Day of the Dead or Dia de los Muertos is a Mexican holiday celebrating loved ones who have crossed over, a mystical night when the veil is lifted between the realms of living and dead. The spirits of loved ones who have died return to earth to celebrate this holiday with friends and family. November 1st and 2nd are celebrated with skull face painting, altars, food, and family.
You can make your own altar to celebrate your loved ones that have passed on, it doesn’t have to be as elaborate as pictured here. A few mementos of your loved one, candles, their favorite food, and what ever you consider relevant. This, as with many things, cannot be done wrong. It is my belief that spirits visit our world all the time and we don’t have to wait until November 1st and 2nd to connect and/or communicate.
Skull images are not to be feared in this tradition like the pirates ‘skull and crossbones’, but rather respect and reverence for the dead. I love the face paintings, they are very artistic and beautiful. I live about 30 minutes from the Mexican border, so Day of the Dead Festivities are as common as Halloween .
On Dia De Los Muertos, people prepare a feast with many of the favorite dishes of lost loved ones. Pan de Muertos or “Bread of the Dead” is a traditional bread which is baked and eaten during this celebration. Mementos are set out of favorite things of the ones who have passed away.
The trademark of this event is the sugar skull, these skulls should be homemade. This is because these skulls are made as an offering to transitioned loved ones . It is not all that uncommon to see sugar skulls on tombs together with the deceased one’s favorite food and/or items.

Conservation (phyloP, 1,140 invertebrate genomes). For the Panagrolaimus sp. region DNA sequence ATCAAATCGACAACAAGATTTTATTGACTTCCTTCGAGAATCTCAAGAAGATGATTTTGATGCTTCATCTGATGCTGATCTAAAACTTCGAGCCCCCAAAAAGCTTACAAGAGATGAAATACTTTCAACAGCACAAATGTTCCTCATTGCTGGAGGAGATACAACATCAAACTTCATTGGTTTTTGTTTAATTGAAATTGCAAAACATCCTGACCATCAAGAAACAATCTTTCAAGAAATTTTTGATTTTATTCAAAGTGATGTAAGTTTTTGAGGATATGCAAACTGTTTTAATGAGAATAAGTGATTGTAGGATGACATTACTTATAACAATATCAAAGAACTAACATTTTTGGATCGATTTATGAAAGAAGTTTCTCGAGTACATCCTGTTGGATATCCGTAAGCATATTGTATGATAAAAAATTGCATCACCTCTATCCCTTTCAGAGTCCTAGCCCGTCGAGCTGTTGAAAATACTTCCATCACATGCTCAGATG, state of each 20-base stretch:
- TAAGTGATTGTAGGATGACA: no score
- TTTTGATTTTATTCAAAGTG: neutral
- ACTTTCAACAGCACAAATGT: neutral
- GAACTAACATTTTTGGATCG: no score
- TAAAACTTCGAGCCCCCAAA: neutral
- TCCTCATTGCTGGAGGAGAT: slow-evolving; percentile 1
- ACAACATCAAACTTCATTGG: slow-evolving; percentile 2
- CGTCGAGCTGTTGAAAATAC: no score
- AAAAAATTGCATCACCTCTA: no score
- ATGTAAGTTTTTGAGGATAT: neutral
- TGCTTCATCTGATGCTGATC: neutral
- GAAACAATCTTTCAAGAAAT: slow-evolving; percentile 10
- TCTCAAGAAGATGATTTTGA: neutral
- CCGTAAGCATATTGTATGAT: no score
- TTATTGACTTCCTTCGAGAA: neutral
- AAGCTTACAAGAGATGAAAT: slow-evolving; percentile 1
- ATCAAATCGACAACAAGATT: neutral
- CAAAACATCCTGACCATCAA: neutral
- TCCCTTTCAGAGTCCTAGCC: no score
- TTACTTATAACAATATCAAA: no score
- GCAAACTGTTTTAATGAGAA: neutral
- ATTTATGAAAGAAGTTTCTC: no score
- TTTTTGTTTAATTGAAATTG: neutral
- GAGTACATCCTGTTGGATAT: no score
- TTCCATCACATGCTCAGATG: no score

The historical roots of this celebration date back to the pre-Hispanic cultures of Meso-America of the indigenous people, especially the Nahua (Aztecs, Mayans, Toltecas, Tlaxcaltec, Chichimec, Tecpanec) and others native to Mexico more than 3,000 years. When the Spaniards conquered the country, this indigenous custom was rooted so deeply that, after five centuries of colonization, it has continued to survive and remain as celebrated as in its first days.
Throughout each period in Mexican culture, death seems to hold no terror. In Mexican art, legends, and religion, death has not been a mysterious and fearful presence but a realistic recognizable character as much a part of life as life itself. Dia De Los Muertos expresses this perspective; it is not a mournful commemoration but a happy and colorful celebration where Death takes a lively, friendly expression and is not frightening or strange. There is no place for sorrow or weeping for this could be interpreted as a discourteous to the dead relatives who are visiting gladly.
- Dia de los Muertos: A spiritual celebration for the departed (voxxi.com)
- Recipes to celebrate el Dìa de los Muertos (the Day of the Dead) (hungrytravellers1.wordpress.com)
- El Día de los Muertos 2013 (library.sbcc.edu)
- WTE: Is it Time for Sugar Skulls? (eclecticevents.wordpress.com)
- Dia de los Muertos Inspired Craft Art (yougetastar.com)